Originally published at news.nd.edu.

  15. Working hard for money decreases consumers' willingness to risk their earnings, study shows

    "Working Hard for Money Decreases Risk Tolerance" is forthcoming in the Journal of Consumer Psychology from lead author Christopher Bechler, assistant professor of marketing in Notre Dame's Mendoza College of Business, along with Samina Lutfeali, Szu-chi Huang and Joshua Morris from Stanford University.

    Originally published at news.nd.edu.

  16. How can I avoid eating food with ‘forever’ chemicals?

    “For the average consumer, there’s no way to avoid it,” said Graham Peaslee, a physics professor at the University of Notre Dame. “But, you can do some smart things.”

    Originally published at news.nd.edu.

  17. Researchers find psychopathy, narcissism linked to far-left extremism

    University of Notre Dame professor Patrick Deneen joined 'Fox & Friends Weekend' to discuss his reaction to the study and why the findings make 'perfect sense.'

    Originally published at news.nd.edu.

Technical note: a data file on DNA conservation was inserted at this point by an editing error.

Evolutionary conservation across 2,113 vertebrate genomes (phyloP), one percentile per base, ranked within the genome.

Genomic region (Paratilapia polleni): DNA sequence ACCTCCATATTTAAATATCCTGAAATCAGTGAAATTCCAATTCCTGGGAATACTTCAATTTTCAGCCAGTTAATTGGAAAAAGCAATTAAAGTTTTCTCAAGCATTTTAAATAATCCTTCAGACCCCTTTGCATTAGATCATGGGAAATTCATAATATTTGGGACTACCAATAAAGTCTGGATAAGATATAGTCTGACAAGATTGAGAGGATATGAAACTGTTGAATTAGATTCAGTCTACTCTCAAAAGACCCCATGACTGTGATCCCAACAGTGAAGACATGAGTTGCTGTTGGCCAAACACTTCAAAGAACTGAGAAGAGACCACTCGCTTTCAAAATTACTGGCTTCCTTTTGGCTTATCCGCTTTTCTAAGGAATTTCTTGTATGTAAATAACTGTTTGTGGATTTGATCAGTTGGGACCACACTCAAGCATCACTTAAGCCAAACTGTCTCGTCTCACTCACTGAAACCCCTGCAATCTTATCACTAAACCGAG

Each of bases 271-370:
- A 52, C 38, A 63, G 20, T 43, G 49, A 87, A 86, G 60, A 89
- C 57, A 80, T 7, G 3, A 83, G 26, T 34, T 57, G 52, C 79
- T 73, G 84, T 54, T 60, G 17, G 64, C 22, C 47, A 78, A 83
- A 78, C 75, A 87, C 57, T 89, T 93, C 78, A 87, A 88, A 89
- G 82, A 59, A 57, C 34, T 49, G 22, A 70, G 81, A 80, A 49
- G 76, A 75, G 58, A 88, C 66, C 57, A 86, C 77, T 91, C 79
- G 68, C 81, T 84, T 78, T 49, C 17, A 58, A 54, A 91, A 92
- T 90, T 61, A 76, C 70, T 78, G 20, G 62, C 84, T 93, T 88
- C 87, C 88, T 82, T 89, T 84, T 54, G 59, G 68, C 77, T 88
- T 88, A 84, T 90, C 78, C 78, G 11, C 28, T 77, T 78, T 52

18. Plastic containers still distributed across the US are a potential health disaster

    Inhance late last year also began claiming that an April 2022 adjustment to its fluorination process reduced PFAS leaching to negligible levels. That was contradicted by a late 2022 peer-reviewed University of Notre Dame study of Inhance containers.

    Originally published at news.nd.edu.

  19. Six Institutions Invited To Join Association Of American Universities

    University of Notre Dame President Rev. John I. Jenkins, C.S.C., said, “our mission at Notre Dame is to be a preeminent research university, provide an unsurpassed undergraduate education and to have all we do informed by our Catholic mission. We are honored to be invited to join the AAU, heartened by the AAU board’s recognition of our progress as a research university, and we look forward to participating in this august organization.”

    Originally published at news.nd.edu.

  20. Six universities join elite research group, including George Washington U.

    Three large public institutions known for providing access to educational opportunity are among the newcomers: Arizona State University and the universities of California at Riverside and South Florida. The other two are the private universities of Miami and Notre Dame.

    Originally published at news.nd.edu.

Archive